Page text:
Understanding the Circle of Confusion
The Circle of Confusion (CoC) occurs during the process of focusing in a camera. It’s aptly named as explaining it can become quite technical and rather confusing!
The Circle of Confusion influences the “sharpness” of images. As some subjects demand sharpness and some photographers try for ultra-sharp images, it’s useful to have an understanding of how it works.
This guide will help to lift some of the confusion by explaining the Circle of Confusion in easy stages. We’ll then give several examples of how it may affect images in practice.
What is Circle of Confusion in Photography?
It may sound like something to be avoided, but the Circle of Confusion is nothing to worry about! Knowing a bit about what goes on inside the camera helps make you a more sensitive and aware photographer.
The Circle of Confusion occurs when a point of light from an image enters the camera through the lens and lands on the sensor at the back of the camera. It’s a measurement of a point of light that falls on the focal plane (i.e. camera sensor) that’s often referred to as the focal point.
When we move the focus ring to focus the image, the focus point moves in front of and behind the sensor. To get it “right” we often turn the focus ring to the right and then to the left several times until we’re satisfied that the image we see is “in focus”.
But what’s happening inside the camera? As the diagram below shows, the light beams enter the camera through the lens and converge in a point.
By turning the lens ring holding the focus element, this point – the focus point – moves backwards and forwards until it rests on the camera sensor and we can be satisfied: “It’s in focus!”
In theory, the beams of light pass through the lens and land as a perfectly focused point on the sensor or film plane. This is the black dot in the diagram.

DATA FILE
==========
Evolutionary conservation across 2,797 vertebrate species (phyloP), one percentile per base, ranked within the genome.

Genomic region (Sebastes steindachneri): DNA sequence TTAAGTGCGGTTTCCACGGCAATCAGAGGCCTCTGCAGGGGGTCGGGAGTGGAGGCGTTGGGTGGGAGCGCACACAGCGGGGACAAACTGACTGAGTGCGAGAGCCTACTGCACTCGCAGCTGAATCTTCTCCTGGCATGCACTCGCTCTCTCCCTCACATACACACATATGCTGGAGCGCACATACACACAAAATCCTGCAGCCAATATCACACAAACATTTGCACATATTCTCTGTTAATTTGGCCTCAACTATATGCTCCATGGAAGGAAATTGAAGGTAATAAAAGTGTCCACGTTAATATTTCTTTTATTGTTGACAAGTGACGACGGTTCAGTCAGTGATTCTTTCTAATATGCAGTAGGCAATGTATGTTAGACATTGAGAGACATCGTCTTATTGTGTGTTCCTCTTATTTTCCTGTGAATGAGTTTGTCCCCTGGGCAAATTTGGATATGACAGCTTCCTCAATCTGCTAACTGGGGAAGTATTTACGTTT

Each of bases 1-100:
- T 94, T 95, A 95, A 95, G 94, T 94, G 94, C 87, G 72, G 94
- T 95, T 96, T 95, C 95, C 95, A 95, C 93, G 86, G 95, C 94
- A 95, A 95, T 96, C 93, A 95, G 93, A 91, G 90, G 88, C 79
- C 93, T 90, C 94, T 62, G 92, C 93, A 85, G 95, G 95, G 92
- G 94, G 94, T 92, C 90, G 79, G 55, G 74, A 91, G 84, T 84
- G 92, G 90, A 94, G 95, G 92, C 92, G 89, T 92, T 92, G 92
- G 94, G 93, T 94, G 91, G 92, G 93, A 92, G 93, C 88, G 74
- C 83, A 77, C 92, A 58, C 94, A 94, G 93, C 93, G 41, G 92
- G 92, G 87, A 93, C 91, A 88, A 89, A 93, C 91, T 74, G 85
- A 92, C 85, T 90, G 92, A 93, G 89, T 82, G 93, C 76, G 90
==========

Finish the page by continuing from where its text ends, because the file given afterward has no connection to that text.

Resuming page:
However, in practice it lands as a small blur spots of light; and when we say small, we’re talking about measurements such as 0.018 mm – so very small!
This is the red spot in the diagram and is called the “Circle of Confusion” – which in precise optical terms isn’t a dot or totally in focus. But we’re talking variations of micro-millimetres so for all intents and purposes we accept this as being in “sharp” focus.
It’s also the case that an area in front and behind the focal plane extends the area of the subject that we perceive as being in focus. In the diagram, this is shown in yellow.
Looking side-on, you see that the yellow areas are different for a large aperture and for a small aperture.
All the areas in red and yellow are seen by the human eye as being in focus, even though they aren’t perfectly so. This is what photographers call the “Acceptable Focus” or the “Permissible Circle of Confusion”.
In simple terms, this is the area of an image that appears to be in focus.
Depth of Field and the Circle of Confusion
When you set the lens aperture, you increase or decrease the size of the Circle of Confusion resulting in a larger or smaller area in front of and behind the focal plane being in focus.
Looking beyond the camera to a scene, this phenomenon – our eyes perceiving things to be in focus – is called “depth of field”. Small apertures such as f/16 give a large depth of field. Large apertures such as f/2 give a shallow depth of field.